If you don’t like the weather, just wait

Published 7:00 am Tuesday, February 24, 2015

“If you don’t like the weather, just wait a few minutes,” is a proverb that you are likely to hear in almost every region of the United States. Mark Twain is usually credited with this quip. He apparently used it to describe New England’s ever changing weather, but it applies equally well to much of the country, especially in winter and spring.

Some notable exceptions to the rule are in south Florida, southern California, and southern Arizona where the residents are blessed with weather boredom — and an influx of “snow birds” searching for frequent sunshine and winter warmth. For example, over the last two weeks in Phoenix, Arizona, the daily high temperatures fluctuated a measly six degrees, between 77 and 83. These spoiled Arizonans enjoyed sunshine every one of those fourteen days. And with respect to rain, every day was the same: there was none.

Here in south Mississippi this month, we usually have had to wait a little longer than a few minutes for the weather to change – but, not much longer. During the same two weeks that Phoenix’s high temperatures fluctuated between 77 and 83 degrees, our highs swung through a range of 32 degrees, with four days in the 70s, six in the 60s, three in the 50s, and one in the 40s.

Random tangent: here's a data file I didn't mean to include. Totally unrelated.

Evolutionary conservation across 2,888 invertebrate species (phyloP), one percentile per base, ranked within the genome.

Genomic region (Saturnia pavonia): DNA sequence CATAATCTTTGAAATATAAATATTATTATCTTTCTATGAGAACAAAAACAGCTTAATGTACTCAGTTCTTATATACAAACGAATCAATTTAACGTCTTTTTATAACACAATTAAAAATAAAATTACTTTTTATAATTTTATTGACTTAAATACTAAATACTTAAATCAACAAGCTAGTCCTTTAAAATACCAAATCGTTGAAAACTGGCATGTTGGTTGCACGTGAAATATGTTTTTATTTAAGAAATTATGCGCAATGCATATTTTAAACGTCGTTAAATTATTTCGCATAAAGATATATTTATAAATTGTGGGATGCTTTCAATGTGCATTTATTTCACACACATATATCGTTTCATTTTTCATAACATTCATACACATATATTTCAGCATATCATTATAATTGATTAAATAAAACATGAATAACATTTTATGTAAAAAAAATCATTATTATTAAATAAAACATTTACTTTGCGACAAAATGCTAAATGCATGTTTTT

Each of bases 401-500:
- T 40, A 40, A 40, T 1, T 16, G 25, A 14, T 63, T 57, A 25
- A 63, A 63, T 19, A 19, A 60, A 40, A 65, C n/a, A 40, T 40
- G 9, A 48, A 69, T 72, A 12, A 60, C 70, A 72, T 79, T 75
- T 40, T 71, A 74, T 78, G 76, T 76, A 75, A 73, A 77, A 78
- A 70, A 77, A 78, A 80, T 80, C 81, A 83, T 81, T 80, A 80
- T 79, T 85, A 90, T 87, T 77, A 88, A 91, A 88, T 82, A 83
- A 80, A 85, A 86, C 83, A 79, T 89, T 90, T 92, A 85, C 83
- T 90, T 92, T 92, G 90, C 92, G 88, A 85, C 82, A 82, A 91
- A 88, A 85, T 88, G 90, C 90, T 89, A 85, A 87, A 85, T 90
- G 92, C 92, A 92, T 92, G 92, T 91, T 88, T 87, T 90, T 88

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This past Sunday we almost hit 80 degrees. Monday we couldn’t make it out of the 40s!


No wonder some people’s sinuses stay confused this time of year.

After a cold Tuesday and Wednesday, when the thermometer will struggle to make it to 50, our daytime temperatures are predicted to rise into the 50s on Thursday and Friday and the 60s over the weekend.

We will likely see more clouds than sun this week. We have a high chance of rain on Wednesday, and at least a slight chance Friday through the weekend.

Our upper level winds a few miles above the surface have shifted from the northwest to a more westerly direction. These high altitude westerly winds are predicted to continue this week, and even be southwesterly at times. As we have discussed before in this column, this kind of west-to-east upper flow protects us from any really cold surges coming down from the north.

However, small low-pressure disturbances are often embedded in the flow providing enough lift in the atmosphere to produce clouds and increase our rain chances.

One of those upper level disturbances will help form a surface low in the Gulf on Tuesday night and Wednesday. This low could generate an inch or two of rain for us during that period.

If you happen to be driving to north Mississippi during that same period, frequently check the weather there, because they could be cold enough for some icy roads.

If it is any consolation, know that this same pattern that will give us the clouds this week may actually produce some showers in Phoenix this weekend with high temperatures “only” in the 60s.

Maybe even the snowbirds will enjoy a break from all that sunshine.

By Skip Rigney.